Saturday, 4 October 2014

It Don't Matter If You're Black Or White

For the first hundred years or so of the history of the photograph, everything was shot in black and white, or more correctly monochrome. This is because of a whole bunch of boring stuff related to the way the image was captured and transferred to its final medium. Some initial attempts were made through the eighteen hundreds and into the early Twentieth Century to capture colour images. The process was so cumbersome it wasn't until the arrival of Kodachrome slide film in the nineteen thirties that colour photography made its way to the masses. Even then it was a complex and expensive process, and cameras were nothing like the autobots we have today. You had to know what you were doing then be prepared to wait for your film and slides to be developed and then pay money to see how badly you messed up. So now in the early Twenty First Century we really have got it easy. Count how many shots you took of your entree the last time you went out to dinner, divide that by 24 then times that by 20 bucks. That could be a lot of photography lessons right there.

So why does black and white photography still exist and remain wildly popular if we can quickly and easily make true to life colour photos? Probably for the same reason Photoshop, Instagram and any number of other editing programs exist. We just gotta mess with stuff.

Actually this is not messed with. 'Mitchell In The Quadrangle',
shot on black and white film in 2003 for a university assignment.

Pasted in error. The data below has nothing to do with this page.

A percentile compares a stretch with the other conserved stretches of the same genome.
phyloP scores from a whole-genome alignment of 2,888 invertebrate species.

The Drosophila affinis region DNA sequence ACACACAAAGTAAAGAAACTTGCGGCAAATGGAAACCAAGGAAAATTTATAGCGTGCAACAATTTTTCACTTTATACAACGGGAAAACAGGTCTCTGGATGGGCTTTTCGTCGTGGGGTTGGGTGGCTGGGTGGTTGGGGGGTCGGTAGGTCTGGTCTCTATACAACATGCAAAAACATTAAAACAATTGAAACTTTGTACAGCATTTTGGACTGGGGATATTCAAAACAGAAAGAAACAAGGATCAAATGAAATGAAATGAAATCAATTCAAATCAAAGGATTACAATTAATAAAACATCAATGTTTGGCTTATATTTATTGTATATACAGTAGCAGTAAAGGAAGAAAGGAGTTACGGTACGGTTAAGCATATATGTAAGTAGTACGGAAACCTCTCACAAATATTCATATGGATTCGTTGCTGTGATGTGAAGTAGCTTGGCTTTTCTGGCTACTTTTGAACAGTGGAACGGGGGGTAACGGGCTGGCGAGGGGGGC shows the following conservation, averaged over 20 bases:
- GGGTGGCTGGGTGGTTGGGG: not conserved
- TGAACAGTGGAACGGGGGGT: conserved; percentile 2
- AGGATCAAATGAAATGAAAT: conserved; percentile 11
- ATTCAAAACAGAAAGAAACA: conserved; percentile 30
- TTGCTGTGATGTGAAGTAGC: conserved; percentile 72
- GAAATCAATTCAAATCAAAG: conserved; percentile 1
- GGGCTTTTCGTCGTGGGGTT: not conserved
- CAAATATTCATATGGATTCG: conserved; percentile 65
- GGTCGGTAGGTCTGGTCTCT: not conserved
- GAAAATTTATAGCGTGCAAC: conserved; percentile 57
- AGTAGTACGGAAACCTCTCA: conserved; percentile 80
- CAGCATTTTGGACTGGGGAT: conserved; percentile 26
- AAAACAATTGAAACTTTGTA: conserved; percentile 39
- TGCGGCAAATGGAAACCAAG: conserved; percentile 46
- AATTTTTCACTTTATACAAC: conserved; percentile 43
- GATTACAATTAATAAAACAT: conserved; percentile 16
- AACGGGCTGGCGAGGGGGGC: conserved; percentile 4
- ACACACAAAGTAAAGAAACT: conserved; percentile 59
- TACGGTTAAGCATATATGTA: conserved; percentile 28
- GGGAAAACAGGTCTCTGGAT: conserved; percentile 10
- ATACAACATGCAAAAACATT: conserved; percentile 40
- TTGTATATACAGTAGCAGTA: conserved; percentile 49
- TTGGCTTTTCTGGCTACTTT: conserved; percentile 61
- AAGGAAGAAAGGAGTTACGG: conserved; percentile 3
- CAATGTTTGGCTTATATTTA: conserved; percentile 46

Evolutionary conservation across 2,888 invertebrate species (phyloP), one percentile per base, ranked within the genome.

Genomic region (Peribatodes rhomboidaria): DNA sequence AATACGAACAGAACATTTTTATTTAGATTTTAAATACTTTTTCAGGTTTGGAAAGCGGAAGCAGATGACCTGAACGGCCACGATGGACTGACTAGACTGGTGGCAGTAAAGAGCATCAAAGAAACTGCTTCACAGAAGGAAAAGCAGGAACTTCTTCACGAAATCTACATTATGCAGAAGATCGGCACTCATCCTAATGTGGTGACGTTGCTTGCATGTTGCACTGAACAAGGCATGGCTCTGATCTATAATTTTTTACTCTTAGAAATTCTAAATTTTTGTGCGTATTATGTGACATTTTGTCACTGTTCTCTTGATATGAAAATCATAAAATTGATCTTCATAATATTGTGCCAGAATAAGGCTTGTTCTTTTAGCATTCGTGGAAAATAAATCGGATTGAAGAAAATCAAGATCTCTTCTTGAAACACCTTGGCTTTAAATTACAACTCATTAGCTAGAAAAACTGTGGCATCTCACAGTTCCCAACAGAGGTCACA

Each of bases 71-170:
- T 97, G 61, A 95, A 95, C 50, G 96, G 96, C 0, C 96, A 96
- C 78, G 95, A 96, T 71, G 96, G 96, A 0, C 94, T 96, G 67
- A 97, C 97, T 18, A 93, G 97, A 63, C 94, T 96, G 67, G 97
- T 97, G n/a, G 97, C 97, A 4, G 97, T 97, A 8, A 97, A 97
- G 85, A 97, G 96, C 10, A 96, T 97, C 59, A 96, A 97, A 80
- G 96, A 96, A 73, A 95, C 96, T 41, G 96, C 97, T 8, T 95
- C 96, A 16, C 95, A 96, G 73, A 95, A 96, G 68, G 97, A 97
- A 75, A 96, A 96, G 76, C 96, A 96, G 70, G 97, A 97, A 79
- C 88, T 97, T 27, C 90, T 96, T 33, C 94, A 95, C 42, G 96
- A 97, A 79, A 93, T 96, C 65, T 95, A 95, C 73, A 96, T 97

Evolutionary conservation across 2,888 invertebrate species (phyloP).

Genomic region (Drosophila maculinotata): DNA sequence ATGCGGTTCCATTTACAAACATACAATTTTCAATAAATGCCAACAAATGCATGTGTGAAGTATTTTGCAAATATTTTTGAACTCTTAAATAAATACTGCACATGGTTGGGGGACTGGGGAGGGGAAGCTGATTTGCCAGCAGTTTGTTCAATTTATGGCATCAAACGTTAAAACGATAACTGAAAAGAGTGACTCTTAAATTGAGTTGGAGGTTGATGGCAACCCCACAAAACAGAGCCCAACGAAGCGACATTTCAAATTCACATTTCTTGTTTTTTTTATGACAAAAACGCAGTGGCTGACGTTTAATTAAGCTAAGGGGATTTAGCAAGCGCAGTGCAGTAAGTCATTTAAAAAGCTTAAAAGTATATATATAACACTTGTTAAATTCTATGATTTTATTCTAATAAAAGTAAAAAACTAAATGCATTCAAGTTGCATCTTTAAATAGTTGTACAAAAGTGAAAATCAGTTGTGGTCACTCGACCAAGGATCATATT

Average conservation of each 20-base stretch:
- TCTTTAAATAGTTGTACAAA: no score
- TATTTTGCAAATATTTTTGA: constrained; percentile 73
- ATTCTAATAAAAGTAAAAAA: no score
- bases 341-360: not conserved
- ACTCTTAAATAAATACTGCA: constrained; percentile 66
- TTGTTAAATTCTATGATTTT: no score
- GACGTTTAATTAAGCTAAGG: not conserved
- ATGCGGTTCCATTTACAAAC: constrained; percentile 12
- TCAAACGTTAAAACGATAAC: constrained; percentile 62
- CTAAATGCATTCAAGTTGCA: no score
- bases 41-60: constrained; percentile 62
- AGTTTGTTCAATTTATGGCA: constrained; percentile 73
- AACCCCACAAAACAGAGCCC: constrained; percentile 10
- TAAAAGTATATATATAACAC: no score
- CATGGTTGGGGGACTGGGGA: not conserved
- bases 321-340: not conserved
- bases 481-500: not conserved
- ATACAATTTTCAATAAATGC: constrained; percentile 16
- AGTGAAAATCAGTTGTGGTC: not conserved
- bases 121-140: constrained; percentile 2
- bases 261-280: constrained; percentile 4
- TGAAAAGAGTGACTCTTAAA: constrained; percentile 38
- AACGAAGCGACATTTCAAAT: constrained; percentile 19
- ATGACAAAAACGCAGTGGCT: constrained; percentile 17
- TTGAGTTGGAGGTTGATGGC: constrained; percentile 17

'Elise At The Violin'. A perfect moment taken in wildly imperfect lighting conditions
and at a high ISO. Black and white conversion helps to overcome issues with
noise and washed out colour in the image.
Of course when you remove colour from an image everything is rendered in tones of gray, 'zones' for the uninitiated, and some colours then simply blend together making a great colour image into a gray soup.

Image by Danny. Taken in soft afternoon light, colour is especially
important in this image - all the tones in my blouse blend together
when processed in monochrome.
It has been my experience that black and white images work best where the shot is uncluttered, especially in the background, some strong contrasts of light and shadow are present and I'm trying to convey an emotion or ask the viewer to focus in on the subject rather than notice their surroundings or clothing.

The perfect subject, lighting and backdrop for black and white. Danny shot
in soft light filtering through our front doorway with the door itself as the
backdrop. 2010.
Flynn, May 2011, shot in the client's own home
under strong directional natural light.
Zara and Family, shot in the client's own home
in natural light.
Isabella, August 2005. Again, natural light in the client's own home.
I can completely contradict myself here also and say that sometimes a shot works better in black and white because the background is so cluttered with colour and activity that we can't see what is going on or focus on the subject. This is very handy when you have no time to stage (set up) a shot or find yourself working with limited means.